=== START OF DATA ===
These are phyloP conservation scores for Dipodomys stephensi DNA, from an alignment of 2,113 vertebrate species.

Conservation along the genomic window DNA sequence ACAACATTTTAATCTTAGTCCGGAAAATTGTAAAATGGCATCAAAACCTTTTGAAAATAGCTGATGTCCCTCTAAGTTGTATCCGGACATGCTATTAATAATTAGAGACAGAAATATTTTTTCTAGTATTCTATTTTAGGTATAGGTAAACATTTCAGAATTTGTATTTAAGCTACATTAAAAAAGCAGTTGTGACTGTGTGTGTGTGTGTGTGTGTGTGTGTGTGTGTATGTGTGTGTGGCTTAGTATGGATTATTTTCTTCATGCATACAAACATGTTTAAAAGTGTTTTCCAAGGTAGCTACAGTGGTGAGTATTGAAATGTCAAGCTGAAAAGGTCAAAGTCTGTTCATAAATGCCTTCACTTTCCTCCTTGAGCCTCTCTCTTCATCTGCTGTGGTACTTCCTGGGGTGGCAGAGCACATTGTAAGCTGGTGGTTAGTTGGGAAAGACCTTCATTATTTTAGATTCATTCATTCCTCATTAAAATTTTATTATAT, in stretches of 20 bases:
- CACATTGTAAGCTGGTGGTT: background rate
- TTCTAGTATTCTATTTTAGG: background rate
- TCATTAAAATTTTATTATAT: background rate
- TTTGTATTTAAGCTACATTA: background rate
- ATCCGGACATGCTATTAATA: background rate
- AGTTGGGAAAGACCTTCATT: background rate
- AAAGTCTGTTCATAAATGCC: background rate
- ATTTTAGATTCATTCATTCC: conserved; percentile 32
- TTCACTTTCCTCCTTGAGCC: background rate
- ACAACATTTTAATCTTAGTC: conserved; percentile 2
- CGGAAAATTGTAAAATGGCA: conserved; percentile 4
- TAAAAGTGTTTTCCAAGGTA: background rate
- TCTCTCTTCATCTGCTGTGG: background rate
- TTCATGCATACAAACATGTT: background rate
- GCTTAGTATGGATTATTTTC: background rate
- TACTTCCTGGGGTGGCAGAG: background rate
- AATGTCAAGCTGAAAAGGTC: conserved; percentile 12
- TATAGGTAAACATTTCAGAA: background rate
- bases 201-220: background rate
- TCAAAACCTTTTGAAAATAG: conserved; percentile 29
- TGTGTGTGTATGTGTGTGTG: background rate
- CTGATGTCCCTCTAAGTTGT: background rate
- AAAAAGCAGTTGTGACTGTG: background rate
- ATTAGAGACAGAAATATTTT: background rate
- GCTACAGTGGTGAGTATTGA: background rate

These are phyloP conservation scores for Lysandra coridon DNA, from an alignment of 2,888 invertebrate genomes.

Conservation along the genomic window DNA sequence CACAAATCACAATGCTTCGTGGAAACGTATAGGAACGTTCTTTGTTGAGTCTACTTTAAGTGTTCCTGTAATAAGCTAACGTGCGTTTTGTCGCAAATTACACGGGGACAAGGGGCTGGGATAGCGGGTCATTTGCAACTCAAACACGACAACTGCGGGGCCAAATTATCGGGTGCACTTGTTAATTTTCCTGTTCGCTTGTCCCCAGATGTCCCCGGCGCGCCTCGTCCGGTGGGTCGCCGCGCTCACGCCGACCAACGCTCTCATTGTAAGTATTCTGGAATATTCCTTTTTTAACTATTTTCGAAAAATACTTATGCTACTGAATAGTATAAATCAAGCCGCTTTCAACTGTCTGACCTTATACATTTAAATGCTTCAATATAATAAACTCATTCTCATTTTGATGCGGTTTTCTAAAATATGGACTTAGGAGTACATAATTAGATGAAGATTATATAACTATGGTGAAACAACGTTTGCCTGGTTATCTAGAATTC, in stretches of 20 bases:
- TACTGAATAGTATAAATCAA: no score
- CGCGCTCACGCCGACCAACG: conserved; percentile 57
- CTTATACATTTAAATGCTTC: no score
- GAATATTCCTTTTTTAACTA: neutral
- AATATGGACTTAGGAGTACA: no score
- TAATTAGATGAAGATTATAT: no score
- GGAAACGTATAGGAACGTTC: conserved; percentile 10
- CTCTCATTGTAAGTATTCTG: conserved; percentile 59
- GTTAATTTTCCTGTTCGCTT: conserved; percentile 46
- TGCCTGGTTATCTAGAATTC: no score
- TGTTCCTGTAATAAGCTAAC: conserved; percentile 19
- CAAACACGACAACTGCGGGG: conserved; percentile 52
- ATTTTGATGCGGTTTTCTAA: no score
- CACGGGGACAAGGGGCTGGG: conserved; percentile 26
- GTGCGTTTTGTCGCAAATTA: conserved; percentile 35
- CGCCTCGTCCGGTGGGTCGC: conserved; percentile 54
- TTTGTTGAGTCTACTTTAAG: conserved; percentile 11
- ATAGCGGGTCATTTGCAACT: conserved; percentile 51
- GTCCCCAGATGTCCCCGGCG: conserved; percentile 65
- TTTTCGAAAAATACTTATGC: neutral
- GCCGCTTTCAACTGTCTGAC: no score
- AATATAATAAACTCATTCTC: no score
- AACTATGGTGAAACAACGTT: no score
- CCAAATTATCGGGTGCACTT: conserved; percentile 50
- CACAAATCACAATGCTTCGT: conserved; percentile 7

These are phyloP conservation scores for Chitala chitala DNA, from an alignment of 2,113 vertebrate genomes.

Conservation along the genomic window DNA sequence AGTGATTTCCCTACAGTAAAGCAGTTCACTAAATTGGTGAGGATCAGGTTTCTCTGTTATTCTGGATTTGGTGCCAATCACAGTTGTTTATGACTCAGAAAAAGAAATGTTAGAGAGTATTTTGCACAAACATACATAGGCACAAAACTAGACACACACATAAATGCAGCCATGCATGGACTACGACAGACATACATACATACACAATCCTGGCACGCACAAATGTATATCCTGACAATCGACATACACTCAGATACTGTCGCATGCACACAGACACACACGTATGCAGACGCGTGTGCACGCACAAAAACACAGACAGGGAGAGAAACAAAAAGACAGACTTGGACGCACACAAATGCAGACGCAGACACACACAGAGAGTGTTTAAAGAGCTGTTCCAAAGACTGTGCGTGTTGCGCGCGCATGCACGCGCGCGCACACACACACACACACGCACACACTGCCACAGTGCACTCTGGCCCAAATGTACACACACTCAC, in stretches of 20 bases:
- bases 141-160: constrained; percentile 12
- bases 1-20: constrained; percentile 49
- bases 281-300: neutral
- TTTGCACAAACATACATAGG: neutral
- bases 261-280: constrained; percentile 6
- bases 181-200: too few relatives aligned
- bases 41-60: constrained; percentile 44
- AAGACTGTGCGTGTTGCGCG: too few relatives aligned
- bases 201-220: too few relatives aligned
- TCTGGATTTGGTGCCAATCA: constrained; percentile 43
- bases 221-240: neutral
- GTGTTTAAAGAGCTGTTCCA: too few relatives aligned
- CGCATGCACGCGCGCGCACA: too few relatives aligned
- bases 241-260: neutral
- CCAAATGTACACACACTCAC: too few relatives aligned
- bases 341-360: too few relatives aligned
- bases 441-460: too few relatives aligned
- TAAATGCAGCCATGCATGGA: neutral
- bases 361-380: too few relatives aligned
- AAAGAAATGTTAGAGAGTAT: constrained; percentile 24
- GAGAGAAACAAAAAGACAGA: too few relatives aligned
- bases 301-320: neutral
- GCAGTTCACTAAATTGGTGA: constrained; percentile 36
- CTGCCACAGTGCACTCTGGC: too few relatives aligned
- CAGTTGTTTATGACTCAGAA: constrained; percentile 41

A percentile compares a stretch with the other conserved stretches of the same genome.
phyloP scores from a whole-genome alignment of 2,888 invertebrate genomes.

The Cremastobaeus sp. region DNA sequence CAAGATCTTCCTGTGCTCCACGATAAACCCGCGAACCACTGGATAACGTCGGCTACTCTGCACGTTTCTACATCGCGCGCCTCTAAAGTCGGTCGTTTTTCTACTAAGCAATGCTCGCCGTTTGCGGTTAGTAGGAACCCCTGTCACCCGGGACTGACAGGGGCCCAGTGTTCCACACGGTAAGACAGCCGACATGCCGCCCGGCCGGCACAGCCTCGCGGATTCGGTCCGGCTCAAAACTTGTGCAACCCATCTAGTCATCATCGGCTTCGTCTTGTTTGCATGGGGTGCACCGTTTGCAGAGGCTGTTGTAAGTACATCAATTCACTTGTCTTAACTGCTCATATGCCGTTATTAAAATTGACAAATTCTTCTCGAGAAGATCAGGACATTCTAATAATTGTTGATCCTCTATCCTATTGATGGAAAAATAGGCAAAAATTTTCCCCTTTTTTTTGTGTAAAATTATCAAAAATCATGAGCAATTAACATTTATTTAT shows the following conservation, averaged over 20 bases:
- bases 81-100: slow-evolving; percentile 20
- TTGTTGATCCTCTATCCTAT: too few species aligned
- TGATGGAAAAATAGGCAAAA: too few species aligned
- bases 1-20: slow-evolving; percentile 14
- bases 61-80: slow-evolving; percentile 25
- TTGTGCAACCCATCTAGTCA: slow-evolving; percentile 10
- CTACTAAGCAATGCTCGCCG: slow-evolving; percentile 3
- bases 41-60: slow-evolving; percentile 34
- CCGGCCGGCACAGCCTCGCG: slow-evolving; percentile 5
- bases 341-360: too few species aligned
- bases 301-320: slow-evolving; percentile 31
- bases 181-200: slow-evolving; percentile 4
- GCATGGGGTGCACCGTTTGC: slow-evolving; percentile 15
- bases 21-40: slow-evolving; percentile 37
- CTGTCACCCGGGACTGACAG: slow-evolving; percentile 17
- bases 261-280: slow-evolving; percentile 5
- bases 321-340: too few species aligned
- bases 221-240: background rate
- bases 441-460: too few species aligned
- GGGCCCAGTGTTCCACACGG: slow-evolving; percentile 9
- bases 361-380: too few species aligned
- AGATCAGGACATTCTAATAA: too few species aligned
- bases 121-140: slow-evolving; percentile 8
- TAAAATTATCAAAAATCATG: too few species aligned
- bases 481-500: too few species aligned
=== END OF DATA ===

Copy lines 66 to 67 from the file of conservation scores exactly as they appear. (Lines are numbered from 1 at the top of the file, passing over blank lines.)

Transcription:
- TCTGGATTTGGTGCCAATCA: constrained; percentile 43
- bases 221-240: neutral